Clare Kelliher: The pandemic has prompted employers to review their benefits strategies

The experiences of the Covid-19 (Coronavirus) pandemic: business disruption, furloughed employees and extended, enforced working from home, have changed the employment relationship.

Our research at Cranfield School of Management during the pandemic found that the physical distancing of working from home sometimes led to psychological distancing, too.

Maintaining the connection became harder for employers, since the ever-present opportunity to reinforce the brand and culture by being together in the workplace was lost. In addition, as has long been common practice, people who work remotely often exercise more control over their working time than when in the workplace, choosing start, finishing and break times, and many employees will want to retain some of this flexibility back in the workplace.

As we move to a post-pandemic world, the employment relationship is being shaped by employees reconsidering what they want from work and how it fits with their future life plans, and also by employers assessing what they have learned through their experiences in the pandemic about how to run their organisation.

For example, research currently underway at Cranfield is looking at what employers have learned from using the flexible (part-time) furlough scheme and whether their views about part-time working have altered as a result.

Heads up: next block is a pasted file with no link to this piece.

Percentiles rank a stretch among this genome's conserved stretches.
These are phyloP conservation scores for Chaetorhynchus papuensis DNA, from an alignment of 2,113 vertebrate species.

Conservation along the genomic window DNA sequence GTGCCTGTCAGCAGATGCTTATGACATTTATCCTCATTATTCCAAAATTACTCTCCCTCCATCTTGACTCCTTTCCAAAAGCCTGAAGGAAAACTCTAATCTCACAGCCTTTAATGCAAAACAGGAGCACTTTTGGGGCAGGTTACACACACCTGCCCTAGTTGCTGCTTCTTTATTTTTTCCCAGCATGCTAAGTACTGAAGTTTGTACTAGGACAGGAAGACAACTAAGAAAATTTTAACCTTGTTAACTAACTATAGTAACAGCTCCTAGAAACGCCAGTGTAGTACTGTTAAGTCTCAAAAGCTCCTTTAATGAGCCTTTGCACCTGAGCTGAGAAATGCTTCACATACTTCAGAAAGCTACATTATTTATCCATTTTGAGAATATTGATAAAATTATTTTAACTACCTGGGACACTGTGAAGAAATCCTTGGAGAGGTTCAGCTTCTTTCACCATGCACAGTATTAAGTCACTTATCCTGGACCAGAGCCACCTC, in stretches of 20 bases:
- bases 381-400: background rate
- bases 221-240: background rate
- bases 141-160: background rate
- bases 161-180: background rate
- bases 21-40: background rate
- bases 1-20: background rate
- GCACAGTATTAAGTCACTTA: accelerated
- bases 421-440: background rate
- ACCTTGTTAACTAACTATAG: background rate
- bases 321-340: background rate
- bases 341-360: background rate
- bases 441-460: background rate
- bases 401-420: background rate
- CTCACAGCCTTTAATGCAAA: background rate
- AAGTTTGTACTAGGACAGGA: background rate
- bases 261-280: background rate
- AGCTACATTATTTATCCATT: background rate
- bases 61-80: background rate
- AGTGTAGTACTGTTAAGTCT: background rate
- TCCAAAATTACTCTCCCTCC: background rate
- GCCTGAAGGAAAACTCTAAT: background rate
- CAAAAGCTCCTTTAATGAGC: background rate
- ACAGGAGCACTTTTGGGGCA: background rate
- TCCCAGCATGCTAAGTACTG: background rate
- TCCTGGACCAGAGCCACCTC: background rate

HR professionals need to be proactive and reassess the benefits package on offer. Those who now have a greater understanding of their employees’ lives will be able to be more responsive to their needs.

A positive experience from the pandemic has been that many employers gained greater insight into their employees’ lives through seeing them at home on videos calls and by having to accommodate new demands in employees non-work lives, for example, care or home schooling.

Greater opportunities for personalisation and flexible working will be important for those who have now experienced it and allowing employees to exercise discretion at work is known to increase commitment and benefit wellbeing.

Where it is difficult to recruit and retain staff, higher salaries may be a short-term solution, but in the longer-term the whole benefits package needs to be considered, including loyalty-based incentives that work with personal circumstances and aspirations. Relationship-building by line managers in particular will be needed to sustain a committed and productive workforce.

Clare Kelliher is professor of work and organisation at Cranfield School of Management